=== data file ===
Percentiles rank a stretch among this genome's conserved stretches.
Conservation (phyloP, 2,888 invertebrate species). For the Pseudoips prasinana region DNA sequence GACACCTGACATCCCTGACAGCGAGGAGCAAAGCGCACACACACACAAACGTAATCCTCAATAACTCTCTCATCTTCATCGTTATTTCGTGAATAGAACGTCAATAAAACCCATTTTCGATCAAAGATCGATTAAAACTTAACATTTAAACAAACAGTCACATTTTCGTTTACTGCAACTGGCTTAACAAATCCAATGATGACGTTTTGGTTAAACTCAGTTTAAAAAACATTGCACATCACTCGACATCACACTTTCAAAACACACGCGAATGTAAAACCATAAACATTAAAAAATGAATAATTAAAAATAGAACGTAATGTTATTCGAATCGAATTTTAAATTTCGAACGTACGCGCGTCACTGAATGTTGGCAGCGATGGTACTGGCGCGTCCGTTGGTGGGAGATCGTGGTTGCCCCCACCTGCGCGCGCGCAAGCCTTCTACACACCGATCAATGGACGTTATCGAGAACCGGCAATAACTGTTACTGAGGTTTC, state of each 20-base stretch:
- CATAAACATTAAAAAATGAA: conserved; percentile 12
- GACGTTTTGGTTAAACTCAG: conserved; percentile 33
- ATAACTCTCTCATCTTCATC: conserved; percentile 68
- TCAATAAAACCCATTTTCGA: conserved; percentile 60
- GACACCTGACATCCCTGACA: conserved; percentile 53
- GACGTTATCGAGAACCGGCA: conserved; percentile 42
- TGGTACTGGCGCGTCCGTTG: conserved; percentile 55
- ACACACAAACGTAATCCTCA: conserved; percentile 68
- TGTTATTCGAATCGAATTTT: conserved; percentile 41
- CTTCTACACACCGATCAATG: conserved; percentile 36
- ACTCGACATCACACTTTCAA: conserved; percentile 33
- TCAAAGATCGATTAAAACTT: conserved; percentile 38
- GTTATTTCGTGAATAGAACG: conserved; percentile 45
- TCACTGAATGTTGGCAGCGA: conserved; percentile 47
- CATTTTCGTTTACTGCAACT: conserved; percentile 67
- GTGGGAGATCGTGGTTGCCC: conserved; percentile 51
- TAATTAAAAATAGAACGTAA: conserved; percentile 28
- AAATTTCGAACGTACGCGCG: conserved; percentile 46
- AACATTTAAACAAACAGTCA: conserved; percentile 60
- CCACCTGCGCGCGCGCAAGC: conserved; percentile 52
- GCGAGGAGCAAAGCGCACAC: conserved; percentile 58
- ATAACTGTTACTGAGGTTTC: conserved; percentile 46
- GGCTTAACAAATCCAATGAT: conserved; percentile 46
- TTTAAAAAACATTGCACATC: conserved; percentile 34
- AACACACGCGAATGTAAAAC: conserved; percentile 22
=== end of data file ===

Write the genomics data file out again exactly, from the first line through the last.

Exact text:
Percentiles rank a stretch among this genome's conserved stretches.
Conservation (phyloP, 2,888 invertebrate species). For the Pseudoips prasinana region DNA sequence GACACCTGACATCCCTGACAGCGAGGAGCAAAGCGCACACACACACAAACGTAATCCTCAATAACTCTCTCATCTTCATCGTTATTTCGTGAATAGAACGTCAATAAAACCCATTTTCGATCAAAGATCGATTAAAACTTAACATTTAAACAAACAGTCACATTTTCGTTTACTGCAACTGGCTTAACAAATCCAATGATGACGTTTTGGTTAAACTCAGTTTAAAAAACATTGCACATCACTCGACATCACACTTTCAAAACACACGCGAATGTAAAACCATAAACATTAAAAAATGAATAATTAAAAATAGAACGTAATGTTATTCGAATCGAATTTTAAATTTCGAACGTACGCGCGTCACTGAATGTTGGCAGCGATGGTACTGGCGCGTCCGTTGGTGGGAGATCGTGGTTGCCCCCACCTGCGCGCGCGCAAGCCTTCTACACACCGATCAATGGACGTTATCGAGAACCGGCAATAACTGTTACTGAGGTTTC, state of each 20-base stretch:
- CATAAACATTAAAAAATGAA: conserved; percentile 12
- GACGTTTTGGTTAAACTCAG: conserved; percentile 33
- ATAACTCTCTCATCTTCATC: conserved; percentile 68
- TCAATAAAACCCATTTTCGA: conserved; percentile 60
- GACACCTGACATCCCTGACA: conserved; percentile 53
- GACGTTATCGAGAACCGGCA: conserved; percentile 42
- TGGTACTGGCGCGTCCGTTG: conserved; percentile 55
- ACACACAAACGTAATCCTCA: conserved; percentile 68
- TGTTATTCGAATCGAATTTT: conserved; percentile 41
- CTTCTACACACCGATCAATG: conserved; percentile 36
- ACTCGACATCACACTTTCAA: conserved; percentile 33
- TCAAAGATCGATTAAAACTT: conserved; percentile 38
- GTTATTTCGTGAATAGAACG: conserved; percentile 45
- TCACTGAATGTTGGCAGCGA: conserved; percentile 47
- CATTTTCGTTTACTGCAACT: conserved; percentile 67
- GTGGGAGATCGTGGTTGCCC: conserved; percentile 51
- TAATTAAAAATAGAACGTAA: conserved; percentile 28
- AAATTTCGAACGTACGCGCG: conserved; percentile 46
- AACATTTAAACAAACAGTCA: conserved; percentile 60
- CCACCTGCGCGCGCGCAAGC: conserved; percentile 52
- GCGAGGAGCAAAGCGCACAC: conserved; percentile 58
- ATAACTGTTACTGAGGTTTC: conserved; percentile 46
- GGCTTAACAAATCCAATGAT: conserved; percentile 46
- TTTAAAAAACATTGCACATC: conserved; percentile 34
- AACACACGCGAATGTAAAAC: conserved; percentile 22